Decoding, reading comprehension and linguistic skills in
Specific Language Impairment first grade students
Zulema De Barbieri Ortiz, Universidad de Chile, Chile
Carmen Julia Coloma Tirapegui, Universidad de Chile, Chile
Carmen Sotomayor Echeñique, Universidad de Chile, Chile
Zulema De Barbieri Ortiz, Carmen Julia Coloma Tirapegui y Carmen Sotomayor Echeñique, 2016: "Decodificación, comprensión lectora y habilidades lingüísticas en escolares con Trastorno Específico del Lenguaje de primero básico", Onomázein 34, 118-131.
DOI: 10.7764/onomazein.34.9

Abstract:
Specific language impairment (SLI) is one of the most common childhood disorders in oral communication and is characterized by the presence of difficulties in the different language components. Children with SLI are a risk group for learning written language. Their heterogeneity of linguistic and metalinguistic characteristics can impact their reader profile. It is known that problems in phonological awareness affect decoding, as well as deficits in grammar, semantics and narrative discourse impact reading comprehension. The purpose of this study was to determine the performance of SLI students in decoding and reading comprehension, and to identify the relationship of these performances with phonological awareness, vocabulary and narrative discourse.
Objectives: a) To determine the performance in linguistic and reading skills of SLI first grade students, b) to study the relationship between decoding and linguistic skills (phonological awareness, narrative discourse and vocabulary) and c) to study the relationship between reading comprehension and linguistic skills (phonological awareness, narrative discourse and vocabulary).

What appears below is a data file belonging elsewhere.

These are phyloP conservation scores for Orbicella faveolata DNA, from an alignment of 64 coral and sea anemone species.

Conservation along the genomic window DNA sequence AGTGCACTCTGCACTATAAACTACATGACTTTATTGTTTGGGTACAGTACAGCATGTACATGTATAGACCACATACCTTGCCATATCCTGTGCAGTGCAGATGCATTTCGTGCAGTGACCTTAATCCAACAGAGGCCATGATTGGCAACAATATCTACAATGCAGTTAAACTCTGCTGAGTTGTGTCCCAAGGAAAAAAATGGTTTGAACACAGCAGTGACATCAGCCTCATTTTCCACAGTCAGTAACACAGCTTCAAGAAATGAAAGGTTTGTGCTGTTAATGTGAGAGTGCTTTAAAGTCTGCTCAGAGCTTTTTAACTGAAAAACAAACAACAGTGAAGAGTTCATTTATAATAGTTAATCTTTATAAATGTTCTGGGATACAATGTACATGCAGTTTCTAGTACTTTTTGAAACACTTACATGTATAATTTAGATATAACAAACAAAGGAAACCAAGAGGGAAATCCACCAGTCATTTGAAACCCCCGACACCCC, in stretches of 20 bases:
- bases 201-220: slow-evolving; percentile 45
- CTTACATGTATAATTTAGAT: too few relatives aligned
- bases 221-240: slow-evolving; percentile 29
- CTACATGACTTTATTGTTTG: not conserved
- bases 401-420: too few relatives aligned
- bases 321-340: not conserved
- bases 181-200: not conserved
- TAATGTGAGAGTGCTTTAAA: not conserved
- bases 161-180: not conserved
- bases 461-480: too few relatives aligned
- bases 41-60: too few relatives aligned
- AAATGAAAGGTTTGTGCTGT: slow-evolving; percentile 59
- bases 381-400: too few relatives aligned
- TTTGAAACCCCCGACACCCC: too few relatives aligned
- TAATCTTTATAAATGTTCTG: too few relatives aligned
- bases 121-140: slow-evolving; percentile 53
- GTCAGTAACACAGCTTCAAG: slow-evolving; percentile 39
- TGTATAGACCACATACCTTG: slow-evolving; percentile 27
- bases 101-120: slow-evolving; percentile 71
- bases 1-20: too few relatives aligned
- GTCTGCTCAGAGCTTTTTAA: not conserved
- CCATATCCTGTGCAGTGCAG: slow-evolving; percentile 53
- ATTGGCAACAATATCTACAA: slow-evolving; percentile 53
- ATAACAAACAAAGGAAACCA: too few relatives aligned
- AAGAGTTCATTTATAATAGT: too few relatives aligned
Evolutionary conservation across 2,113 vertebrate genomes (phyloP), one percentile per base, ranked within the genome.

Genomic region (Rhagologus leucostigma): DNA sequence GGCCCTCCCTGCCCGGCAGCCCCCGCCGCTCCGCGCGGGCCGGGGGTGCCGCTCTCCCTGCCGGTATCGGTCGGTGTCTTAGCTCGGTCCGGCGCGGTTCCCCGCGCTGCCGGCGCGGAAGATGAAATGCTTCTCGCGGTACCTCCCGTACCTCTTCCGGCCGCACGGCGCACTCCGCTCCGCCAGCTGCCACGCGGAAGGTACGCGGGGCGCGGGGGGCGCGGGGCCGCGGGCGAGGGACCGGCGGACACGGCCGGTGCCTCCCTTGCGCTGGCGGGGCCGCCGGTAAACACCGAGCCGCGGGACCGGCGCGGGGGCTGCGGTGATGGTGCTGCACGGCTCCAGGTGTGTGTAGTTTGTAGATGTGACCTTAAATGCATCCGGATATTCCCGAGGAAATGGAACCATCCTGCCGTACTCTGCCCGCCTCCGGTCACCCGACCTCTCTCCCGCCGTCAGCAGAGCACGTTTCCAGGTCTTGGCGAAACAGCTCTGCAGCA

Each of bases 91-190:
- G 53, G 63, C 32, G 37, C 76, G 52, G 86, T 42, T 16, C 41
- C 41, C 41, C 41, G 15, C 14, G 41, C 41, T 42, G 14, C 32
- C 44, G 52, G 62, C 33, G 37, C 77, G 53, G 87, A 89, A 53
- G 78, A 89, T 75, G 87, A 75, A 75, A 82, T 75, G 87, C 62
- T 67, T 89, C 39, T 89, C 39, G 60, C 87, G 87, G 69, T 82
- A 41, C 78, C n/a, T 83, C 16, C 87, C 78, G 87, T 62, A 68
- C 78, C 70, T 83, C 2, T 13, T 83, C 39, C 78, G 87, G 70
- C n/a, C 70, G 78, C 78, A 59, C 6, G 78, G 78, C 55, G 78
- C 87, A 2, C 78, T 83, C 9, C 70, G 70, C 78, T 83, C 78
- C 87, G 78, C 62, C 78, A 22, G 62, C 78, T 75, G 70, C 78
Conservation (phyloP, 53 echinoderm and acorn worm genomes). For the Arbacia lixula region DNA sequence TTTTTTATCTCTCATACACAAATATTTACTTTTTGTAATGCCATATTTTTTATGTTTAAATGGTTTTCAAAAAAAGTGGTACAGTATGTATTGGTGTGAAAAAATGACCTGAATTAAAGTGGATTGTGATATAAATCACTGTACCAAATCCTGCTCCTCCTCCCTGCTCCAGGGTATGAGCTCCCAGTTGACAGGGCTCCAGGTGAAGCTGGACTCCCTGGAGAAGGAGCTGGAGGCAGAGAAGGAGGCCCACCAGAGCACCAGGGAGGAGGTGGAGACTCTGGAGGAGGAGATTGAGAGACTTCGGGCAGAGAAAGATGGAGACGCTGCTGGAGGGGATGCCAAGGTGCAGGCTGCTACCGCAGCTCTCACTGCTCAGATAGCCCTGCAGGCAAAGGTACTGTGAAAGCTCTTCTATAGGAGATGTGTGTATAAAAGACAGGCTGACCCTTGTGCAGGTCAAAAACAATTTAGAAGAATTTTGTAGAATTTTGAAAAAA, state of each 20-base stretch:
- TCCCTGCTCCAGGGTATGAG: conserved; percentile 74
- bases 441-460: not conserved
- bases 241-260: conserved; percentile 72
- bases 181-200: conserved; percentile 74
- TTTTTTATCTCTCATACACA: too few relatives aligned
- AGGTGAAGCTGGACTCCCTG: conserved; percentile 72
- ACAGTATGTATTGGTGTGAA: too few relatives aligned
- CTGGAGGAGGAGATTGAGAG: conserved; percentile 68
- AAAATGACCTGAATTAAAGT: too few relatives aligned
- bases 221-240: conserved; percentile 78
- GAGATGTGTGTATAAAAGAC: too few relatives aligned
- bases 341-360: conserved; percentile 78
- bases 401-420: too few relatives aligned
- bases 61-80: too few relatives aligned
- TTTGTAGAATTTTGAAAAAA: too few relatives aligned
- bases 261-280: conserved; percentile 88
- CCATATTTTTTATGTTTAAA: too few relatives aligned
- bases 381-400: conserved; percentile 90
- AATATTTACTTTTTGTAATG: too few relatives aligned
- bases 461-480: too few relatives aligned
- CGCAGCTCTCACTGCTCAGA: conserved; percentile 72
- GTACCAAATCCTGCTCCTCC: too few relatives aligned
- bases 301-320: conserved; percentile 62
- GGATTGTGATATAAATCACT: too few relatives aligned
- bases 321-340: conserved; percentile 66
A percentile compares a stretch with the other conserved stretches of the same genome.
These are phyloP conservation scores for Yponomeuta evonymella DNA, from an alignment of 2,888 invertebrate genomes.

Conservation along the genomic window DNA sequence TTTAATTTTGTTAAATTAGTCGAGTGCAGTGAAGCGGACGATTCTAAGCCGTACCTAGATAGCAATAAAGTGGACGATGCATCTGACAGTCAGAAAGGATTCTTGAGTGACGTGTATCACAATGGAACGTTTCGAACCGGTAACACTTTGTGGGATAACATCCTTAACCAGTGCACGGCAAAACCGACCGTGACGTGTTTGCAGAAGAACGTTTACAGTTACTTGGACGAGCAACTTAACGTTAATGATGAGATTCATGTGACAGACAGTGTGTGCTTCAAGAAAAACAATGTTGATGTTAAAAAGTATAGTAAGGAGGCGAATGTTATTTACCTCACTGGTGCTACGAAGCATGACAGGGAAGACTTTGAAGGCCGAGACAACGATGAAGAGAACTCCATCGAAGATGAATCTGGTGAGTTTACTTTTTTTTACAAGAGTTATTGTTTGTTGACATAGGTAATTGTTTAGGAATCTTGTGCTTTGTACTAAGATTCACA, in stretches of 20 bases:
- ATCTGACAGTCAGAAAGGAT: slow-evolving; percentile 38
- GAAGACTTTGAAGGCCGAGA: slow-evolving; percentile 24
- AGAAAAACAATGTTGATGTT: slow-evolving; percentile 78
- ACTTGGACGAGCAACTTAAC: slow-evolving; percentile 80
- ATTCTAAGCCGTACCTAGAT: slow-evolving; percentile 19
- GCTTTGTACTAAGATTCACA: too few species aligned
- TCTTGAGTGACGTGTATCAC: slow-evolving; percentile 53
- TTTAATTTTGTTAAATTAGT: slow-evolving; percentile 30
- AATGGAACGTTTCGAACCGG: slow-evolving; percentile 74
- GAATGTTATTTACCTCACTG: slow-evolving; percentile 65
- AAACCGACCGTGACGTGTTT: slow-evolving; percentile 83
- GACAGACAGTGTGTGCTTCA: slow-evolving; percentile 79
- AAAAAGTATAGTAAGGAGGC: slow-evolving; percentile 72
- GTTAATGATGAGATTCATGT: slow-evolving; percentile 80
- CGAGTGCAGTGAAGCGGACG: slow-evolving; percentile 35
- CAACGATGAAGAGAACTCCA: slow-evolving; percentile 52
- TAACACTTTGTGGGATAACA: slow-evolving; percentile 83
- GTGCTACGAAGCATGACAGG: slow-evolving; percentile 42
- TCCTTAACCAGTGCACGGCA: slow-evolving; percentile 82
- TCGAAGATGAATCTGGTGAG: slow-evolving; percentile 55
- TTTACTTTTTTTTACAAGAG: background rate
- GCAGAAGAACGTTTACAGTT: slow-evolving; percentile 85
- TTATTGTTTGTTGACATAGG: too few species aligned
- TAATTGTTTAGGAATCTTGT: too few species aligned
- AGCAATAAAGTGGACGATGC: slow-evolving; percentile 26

Method: The sample consisted in 60 children with SLI and a control group of 60 children without SLI. All of them were assessed in reading skills (decoding and reading comprehension) and linguistic skills (phonological awareness, vocabulary and comprehension and production of narratives).
Results: Results showed that the performance of SLI students was significantly lower than the performance of the control group in both skills: linguistic and reading. Besides, in both groups a relationship was established between decoding and phonological awareness, and between reading comprehension and phonological awareness and vocabulary.
Conclusions: SLIstudents are a risk group for learning to read because they show decreased performances in decoding and reading comprehension. In addition, it was noted that phonological awareness is a skill related to decoding and reading comprehension. Therefore, it is an important skill for these children to learn how to read.